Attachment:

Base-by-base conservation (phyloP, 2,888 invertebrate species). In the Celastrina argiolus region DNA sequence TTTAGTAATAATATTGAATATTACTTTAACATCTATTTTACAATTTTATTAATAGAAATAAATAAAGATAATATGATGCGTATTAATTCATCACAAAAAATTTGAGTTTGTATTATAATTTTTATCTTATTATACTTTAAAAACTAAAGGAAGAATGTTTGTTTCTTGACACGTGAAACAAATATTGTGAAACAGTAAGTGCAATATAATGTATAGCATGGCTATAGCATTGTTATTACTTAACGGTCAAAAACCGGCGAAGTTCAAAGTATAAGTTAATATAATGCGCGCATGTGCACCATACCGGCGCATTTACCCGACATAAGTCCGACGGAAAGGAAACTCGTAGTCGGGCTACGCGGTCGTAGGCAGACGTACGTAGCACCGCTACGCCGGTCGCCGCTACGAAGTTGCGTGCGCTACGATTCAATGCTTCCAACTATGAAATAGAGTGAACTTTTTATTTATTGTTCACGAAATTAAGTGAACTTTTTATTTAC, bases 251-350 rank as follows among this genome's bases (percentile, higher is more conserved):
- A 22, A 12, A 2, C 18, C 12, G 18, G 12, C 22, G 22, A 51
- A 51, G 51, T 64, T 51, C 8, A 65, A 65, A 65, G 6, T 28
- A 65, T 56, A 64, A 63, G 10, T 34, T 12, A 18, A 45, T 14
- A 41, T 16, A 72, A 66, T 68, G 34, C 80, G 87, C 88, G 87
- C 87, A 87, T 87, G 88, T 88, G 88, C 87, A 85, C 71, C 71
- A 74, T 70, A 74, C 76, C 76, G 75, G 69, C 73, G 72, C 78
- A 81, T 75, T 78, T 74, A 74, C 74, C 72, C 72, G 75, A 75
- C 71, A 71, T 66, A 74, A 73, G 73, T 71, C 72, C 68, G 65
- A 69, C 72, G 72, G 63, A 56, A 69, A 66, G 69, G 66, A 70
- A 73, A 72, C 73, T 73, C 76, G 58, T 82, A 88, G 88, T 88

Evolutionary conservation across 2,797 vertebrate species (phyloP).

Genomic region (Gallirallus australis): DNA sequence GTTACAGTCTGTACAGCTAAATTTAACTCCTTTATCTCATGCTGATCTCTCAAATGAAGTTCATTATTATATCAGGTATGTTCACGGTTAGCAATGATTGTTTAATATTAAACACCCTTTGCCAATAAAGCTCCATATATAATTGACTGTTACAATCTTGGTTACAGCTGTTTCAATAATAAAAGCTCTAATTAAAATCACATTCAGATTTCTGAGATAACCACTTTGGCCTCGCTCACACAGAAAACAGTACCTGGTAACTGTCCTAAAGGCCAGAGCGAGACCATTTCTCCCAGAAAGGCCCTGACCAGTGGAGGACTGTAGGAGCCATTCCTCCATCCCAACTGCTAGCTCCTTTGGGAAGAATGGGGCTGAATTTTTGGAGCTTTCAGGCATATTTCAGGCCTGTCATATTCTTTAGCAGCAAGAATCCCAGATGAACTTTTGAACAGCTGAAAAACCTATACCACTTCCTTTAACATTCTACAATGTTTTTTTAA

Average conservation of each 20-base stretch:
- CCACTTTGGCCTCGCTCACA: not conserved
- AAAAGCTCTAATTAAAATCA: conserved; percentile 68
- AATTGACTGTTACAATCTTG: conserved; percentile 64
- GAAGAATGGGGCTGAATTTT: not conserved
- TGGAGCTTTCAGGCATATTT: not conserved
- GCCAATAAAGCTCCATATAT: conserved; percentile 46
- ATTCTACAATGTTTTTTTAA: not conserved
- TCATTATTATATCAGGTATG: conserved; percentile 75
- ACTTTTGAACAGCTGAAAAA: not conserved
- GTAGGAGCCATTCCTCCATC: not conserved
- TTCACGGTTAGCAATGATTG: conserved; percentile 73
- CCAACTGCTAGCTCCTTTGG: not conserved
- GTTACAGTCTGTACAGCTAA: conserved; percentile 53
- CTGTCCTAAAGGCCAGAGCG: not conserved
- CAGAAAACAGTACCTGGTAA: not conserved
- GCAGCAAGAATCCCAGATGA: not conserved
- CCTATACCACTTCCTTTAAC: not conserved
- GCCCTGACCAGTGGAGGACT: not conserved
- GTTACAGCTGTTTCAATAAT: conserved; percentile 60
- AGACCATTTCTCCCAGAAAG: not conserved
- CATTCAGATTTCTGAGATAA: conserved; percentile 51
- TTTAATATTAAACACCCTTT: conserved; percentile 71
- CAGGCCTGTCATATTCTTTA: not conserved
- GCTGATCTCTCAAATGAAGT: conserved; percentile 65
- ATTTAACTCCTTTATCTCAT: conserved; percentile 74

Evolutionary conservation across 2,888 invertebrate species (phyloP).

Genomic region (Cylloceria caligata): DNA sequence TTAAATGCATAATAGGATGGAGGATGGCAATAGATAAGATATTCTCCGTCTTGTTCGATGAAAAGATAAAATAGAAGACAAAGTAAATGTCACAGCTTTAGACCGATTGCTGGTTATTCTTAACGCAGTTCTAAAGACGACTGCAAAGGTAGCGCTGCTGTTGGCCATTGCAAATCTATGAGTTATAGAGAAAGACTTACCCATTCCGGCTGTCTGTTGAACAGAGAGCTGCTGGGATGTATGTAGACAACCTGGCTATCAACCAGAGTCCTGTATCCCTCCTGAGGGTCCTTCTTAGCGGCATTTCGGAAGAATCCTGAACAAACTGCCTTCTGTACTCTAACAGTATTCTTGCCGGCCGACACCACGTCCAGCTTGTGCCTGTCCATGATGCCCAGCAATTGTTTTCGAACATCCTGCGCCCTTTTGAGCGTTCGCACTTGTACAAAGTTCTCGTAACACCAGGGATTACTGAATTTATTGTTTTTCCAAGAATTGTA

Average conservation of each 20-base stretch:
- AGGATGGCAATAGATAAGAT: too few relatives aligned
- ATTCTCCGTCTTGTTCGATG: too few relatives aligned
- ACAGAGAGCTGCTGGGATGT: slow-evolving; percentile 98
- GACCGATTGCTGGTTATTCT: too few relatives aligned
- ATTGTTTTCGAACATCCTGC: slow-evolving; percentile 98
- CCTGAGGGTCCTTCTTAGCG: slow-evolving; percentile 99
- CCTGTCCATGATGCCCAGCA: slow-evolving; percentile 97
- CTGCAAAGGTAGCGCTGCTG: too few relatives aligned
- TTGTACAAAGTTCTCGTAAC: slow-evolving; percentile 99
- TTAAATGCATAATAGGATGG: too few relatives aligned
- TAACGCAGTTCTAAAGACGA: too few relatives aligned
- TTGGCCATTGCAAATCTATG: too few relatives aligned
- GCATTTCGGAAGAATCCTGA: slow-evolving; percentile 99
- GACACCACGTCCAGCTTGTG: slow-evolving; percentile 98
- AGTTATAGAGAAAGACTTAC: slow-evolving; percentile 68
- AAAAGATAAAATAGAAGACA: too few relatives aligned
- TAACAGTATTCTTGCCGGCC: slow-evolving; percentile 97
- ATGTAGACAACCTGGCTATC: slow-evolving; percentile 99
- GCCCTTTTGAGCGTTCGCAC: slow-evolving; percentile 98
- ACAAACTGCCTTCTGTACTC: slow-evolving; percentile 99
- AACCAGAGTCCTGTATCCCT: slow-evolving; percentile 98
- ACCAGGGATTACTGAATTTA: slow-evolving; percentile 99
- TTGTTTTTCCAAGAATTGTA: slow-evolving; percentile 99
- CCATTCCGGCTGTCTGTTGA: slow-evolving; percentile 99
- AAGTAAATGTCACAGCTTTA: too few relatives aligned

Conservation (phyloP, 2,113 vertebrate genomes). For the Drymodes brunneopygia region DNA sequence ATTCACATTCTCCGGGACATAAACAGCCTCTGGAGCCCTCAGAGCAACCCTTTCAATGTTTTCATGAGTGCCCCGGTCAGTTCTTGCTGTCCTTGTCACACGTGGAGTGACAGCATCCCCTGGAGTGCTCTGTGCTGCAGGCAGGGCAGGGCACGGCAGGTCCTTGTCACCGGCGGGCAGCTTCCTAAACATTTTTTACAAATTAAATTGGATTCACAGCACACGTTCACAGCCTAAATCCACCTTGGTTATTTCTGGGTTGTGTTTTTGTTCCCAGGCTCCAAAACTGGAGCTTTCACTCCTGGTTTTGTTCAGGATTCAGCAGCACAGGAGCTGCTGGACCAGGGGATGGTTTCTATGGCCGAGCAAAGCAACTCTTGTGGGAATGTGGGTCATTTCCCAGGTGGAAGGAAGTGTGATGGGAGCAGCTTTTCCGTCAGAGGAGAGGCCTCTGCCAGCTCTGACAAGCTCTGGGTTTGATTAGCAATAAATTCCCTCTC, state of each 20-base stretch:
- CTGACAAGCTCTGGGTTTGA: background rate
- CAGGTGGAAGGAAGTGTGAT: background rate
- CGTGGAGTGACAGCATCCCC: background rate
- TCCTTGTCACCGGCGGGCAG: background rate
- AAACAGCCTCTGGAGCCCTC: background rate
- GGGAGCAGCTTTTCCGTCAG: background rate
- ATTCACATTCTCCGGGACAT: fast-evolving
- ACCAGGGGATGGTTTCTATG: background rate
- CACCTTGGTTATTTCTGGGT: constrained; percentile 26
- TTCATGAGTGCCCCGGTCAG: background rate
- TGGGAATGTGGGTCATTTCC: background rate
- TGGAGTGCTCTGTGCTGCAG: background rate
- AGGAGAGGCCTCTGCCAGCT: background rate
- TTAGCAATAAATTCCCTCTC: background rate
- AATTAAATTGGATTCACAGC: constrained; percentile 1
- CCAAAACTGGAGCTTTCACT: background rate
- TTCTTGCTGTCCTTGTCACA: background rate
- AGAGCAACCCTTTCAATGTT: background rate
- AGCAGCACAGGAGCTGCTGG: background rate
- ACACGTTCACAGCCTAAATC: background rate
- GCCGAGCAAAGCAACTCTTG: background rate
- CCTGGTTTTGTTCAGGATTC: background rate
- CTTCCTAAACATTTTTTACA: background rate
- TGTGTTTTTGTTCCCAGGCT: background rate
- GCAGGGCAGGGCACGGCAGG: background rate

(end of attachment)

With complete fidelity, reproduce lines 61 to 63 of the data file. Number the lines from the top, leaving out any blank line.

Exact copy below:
- GCCCTTTTGAGCGTTCGCAC: slow-evolving; percentile 98
- ACAAACTGCCTTCTGTACTC: slow-evolving; percentile 99
- AACCAGAGTCCTGTATCCCT: slow-evolving; percentile 98